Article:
Avalanche Advisory

Turnagain Area Avalanche Advisory
Forecaster:   John Fitzgerald  
Friday, February 1st 2013
Created: Feb 1st 6:09 am
2 Moderate Alpine / Above 2,500' Travel Advice: Heightened avalanche conditions on specific terrain features. Evaluate snow and terrain carefully; identify features of concern.
1 Low Treeline / 1,000'-2,500' Travel Advice: Generally safe avalanche conditions. Watch for unstable snow on isolated terrain features.
1 Low Below Treeline / Below 1,000' Travel Advice: Generally safe avalanche conditions. Watch for unstable snow on isolated terrain features.
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The Hoarding Marmot
The Bottom Line

The avalanche hazard remains MODERATE at and above treeline, where winds will create new slabs that will be sensitive to human triggers today.  There also remains a possibility for deep slab avalanches to occur above treeline.  The hazard below treeline is LOW today where it is unlikely for avalanches to occur.

Primary Concern

Wind Slabs

Light density snow that fell early yesterday morning is now being transported to form new wind slabs.  Ridgetop winds picked up overnight and are now creating slabs up to a foot in depth.  The underlying bed surfaces supporting these wind slabs vary depending on elevation.  Between 1,000 and ~2,500' these wind slabs are resting on a slick bed surface, formed by the warm temps of last week and the frigid temps of last weekend/early part of this week.  Expect to encounter the most sensitive slabs at the upper end of this elevation band, especially in open areas where the wind is blowing.  In the upper elevations wind slabs will also form and become sensitive today.  In addition, older pockets of wind slab that can cause problems are still out there as reported by a party on Magnum yesterday.

Loose snow avalanches

In wind sheltered areas above treeline expect to encounter loose snow avalanches running in steep terrain today.  While these avalanches are low in volume, the consequences increase if you're swept off your feet or machine and into terrain traps such as cliffs, trees, and gullies.

Secondary Concern

Deep slabs continue to be a concern.  Weak snow that formed early in the season persists beneath dense snow that fell over the holidays.  We have seen evidence of this problem diminishing greatly below 2,000'.  Above ~2,000' the weak base to the snowpack is still showing the ability to propagate across slopes and create large avalanches.  The reality is that it is very hard to initiate one of these avalanches.  The overlying slab is relatively strong and those weak layers have had time to adjust to the weight of the slabs sitting on them.  While it may seem that there are no problems on the surface, it is important to know the weather history of this season and realize that the weak snow is still there and capable of creating unsurvivable avalanches.

Mountain Weather

A relatively calm and mild day yesterday in the mountains with no precip has given way to increasing winds overnight.  Temps are in the mid to upper twenties at ridgetops and winds are currently blowing 20 mph out of the East and Southeast with gusts to 30 mph.

Expect increasing clouds today with temps remaining mild, in the mid twenties to near 30 F at ridgetops.  Winds will be out of the E and SE at 15-20mph.  Snow showers should begin this evening and continue into tomorrow.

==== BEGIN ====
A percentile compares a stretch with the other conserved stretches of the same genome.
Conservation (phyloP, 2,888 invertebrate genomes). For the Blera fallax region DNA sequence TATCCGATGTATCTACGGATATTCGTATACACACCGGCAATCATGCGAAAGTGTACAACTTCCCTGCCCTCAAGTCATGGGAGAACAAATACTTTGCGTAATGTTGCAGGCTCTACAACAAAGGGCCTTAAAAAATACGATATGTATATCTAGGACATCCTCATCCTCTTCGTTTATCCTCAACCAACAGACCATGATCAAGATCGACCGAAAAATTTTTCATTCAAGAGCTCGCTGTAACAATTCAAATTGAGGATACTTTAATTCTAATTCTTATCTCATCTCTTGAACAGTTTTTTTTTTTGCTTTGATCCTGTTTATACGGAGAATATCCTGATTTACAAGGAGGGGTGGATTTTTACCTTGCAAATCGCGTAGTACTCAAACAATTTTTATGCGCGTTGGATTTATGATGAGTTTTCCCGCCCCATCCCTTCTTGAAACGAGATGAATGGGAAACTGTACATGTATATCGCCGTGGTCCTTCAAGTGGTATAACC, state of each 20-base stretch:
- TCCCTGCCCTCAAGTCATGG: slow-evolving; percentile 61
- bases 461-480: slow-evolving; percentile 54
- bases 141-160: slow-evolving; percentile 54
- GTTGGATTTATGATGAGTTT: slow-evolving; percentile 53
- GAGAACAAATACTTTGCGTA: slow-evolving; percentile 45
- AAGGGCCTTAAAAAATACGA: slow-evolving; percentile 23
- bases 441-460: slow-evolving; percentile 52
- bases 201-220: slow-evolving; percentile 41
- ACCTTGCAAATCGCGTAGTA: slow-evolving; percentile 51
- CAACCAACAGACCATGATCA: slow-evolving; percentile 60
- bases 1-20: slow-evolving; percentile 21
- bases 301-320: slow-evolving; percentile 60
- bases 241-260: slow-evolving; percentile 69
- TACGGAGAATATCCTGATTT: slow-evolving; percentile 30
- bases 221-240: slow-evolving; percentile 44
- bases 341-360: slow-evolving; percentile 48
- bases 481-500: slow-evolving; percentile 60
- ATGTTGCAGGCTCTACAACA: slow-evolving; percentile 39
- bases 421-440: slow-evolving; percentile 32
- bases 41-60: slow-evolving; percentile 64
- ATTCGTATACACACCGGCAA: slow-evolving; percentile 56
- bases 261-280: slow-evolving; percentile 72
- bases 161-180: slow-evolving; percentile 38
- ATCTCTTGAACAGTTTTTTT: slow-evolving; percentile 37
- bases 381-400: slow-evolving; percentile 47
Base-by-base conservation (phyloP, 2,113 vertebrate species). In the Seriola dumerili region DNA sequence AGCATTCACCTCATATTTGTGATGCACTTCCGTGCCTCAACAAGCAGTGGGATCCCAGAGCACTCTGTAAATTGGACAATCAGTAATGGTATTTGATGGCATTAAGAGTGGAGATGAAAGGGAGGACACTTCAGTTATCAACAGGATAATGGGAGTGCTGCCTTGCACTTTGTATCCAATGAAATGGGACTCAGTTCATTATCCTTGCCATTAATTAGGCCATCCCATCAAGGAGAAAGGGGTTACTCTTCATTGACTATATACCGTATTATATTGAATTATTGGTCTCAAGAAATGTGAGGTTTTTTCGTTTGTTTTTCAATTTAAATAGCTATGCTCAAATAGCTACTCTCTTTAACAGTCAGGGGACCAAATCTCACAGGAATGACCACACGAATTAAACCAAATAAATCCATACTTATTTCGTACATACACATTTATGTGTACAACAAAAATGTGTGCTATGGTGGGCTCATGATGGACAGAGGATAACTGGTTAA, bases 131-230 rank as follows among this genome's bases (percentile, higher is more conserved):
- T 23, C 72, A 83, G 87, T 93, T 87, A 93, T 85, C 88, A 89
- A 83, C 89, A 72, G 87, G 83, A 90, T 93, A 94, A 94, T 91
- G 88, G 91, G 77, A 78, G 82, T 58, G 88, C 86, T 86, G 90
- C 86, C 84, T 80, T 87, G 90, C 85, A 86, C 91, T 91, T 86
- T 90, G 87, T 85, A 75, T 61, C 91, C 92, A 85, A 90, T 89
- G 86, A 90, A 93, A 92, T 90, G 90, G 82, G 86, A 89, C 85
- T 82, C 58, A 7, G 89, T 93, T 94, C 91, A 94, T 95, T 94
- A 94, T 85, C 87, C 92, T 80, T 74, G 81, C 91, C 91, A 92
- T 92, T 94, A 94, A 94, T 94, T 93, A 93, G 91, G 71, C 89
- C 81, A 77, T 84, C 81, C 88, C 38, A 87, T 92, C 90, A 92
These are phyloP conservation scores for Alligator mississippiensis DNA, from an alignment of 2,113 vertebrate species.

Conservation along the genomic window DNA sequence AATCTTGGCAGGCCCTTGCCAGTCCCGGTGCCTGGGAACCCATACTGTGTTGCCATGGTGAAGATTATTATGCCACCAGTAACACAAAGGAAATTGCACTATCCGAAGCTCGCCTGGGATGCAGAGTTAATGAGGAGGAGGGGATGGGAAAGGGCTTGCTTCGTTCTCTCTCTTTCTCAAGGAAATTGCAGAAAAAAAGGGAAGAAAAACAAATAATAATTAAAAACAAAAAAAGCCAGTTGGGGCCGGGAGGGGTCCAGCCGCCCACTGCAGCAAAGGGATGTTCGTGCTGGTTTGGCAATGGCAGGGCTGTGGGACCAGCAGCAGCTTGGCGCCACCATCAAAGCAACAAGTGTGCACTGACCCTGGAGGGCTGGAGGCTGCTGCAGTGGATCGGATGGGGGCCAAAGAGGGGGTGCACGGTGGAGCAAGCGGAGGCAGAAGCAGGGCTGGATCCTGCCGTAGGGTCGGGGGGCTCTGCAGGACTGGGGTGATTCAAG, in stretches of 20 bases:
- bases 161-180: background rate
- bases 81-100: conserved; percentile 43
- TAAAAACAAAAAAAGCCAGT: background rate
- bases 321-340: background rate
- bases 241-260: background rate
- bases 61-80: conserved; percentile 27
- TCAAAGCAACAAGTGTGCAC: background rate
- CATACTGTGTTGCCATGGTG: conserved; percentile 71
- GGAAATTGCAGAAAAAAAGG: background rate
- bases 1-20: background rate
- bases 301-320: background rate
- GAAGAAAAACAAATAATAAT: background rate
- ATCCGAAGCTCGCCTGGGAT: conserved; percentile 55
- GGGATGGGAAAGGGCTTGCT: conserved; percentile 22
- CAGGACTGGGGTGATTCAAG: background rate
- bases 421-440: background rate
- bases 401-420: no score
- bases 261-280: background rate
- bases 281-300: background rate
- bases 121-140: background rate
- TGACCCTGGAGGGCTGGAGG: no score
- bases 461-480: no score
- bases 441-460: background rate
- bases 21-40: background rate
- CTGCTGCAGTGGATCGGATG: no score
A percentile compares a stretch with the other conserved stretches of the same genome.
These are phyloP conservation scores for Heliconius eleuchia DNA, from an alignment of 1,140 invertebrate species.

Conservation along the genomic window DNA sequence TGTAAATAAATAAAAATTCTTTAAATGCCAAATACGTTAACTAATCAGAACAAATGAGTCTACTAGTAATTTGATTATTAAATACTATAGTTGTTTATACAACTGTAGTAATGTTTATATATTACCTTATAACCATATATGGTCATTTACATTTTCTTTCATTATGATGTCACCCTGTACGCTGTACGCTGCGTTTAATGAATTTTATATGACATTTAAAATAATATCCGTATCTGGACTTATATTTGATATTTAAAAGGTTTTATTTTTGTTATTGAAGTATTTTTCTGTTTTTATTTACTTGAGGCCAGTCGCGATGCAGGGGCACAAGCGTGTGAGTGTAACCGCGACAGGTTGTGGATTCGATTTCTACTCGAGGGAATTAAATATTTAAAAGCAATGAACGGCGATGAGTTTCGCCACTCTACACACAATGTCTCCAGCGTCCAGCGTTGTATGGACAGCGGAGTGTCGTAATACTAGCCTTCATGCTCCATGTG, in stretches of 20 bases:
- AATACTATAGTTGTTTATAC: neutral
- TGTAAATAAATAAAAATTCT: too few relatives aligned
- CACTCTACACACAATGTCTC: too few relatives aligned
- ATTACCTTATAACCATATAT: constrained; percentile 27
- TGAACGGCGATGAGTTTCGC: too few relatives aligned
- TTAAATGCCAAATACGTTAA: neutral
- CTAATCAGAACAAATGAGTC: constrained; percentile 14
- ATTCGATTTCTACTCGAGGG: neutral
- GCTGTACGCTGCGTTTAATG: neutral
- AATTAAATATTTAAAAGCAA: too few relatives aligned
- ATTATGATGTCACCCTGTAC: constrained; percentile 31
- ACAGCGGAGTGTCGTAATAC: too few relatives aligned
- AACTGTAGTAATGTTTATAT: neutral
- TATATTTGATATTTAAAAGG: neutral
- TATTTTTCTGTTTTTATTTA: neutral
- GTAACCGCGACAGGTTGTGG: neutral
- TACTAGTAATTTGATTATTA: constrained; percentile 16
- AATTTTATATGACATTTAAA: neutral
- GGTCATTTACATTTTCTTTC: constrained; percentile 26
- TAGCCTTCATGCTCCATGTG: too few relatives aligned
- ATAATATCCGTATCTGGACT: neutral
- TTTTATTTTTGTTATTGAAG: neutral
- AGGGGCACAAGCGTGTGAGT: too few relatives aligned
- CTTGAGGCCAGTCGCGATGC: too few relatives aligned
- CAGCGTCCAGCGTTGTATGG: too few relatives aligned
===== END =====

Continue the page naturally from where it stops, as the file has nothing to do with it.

The extended outlook calls for a continuation of unsettled weather, with snowfall amounts remaining light and temps staying mild.


Kevin will issue the next advisory tomorrow morning, February 2nd.

This is a general backcountry avalanche advisory issued for Turnagain Arm with Turnagain Pass as the core advisory area (this advisory does not apply to highways, railroads, or operating ski areas).

Winter snowmachine use open/closed status and riding conditions updates

Riding status is not associated with avalanche danger. An area will be open to motorized use in accordance to the Forest Management Plan when snow coverage is adequate to protect underlying vegetation. Backcountry hazards including avalanche hazard are always present regardless of the open status of motorized use areas.

(Updated: Apr 11, 2017 )

Glacier District
Johnson Pass: OpenPlease park on road in and leave the turnaround (near outhouse) open for trailers to turn around.
Placer River: OpenWide swaths of open river in the Placer Valley. Travel with extreme caution!
Skookum Drainage: ClosedSKOOKUM DRAINAGE CLOSED TO MOTORIZED USE ON APRIL 1 annually as per the Chugach National Forest Plan document.
Turnagain Pass: Open
Twentymile: ClosedClosed for the remainder of the 2017 season.
Seward District
Carter Lake: Open
Lost Lake Trail: OpenPlease STAY ON existing and hardened trail surface through the lower sections of this route.
Primrose Trail: OpenPlease STAY ON existing and hardened trail surface through the lower sections of this route.
Resurrection Pass Trail: ClosedClosed for 2016/17 winter season. This is a non-motorized season. This alternates every other year and will open again during the 2017/18 winter.
Snug Harbor: Open
South Fork Snow River Corridor: Open
Summit Lake: Open

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The information in this advisory is from the U.S. Forest Service, which is solely responsible for its content. This advisory describes general avalanche conditions and local variations always occur. This advisory provided by the Chugach National Forest, in partnership with Friends of the Chugach National Forest Avalanche Information Center.

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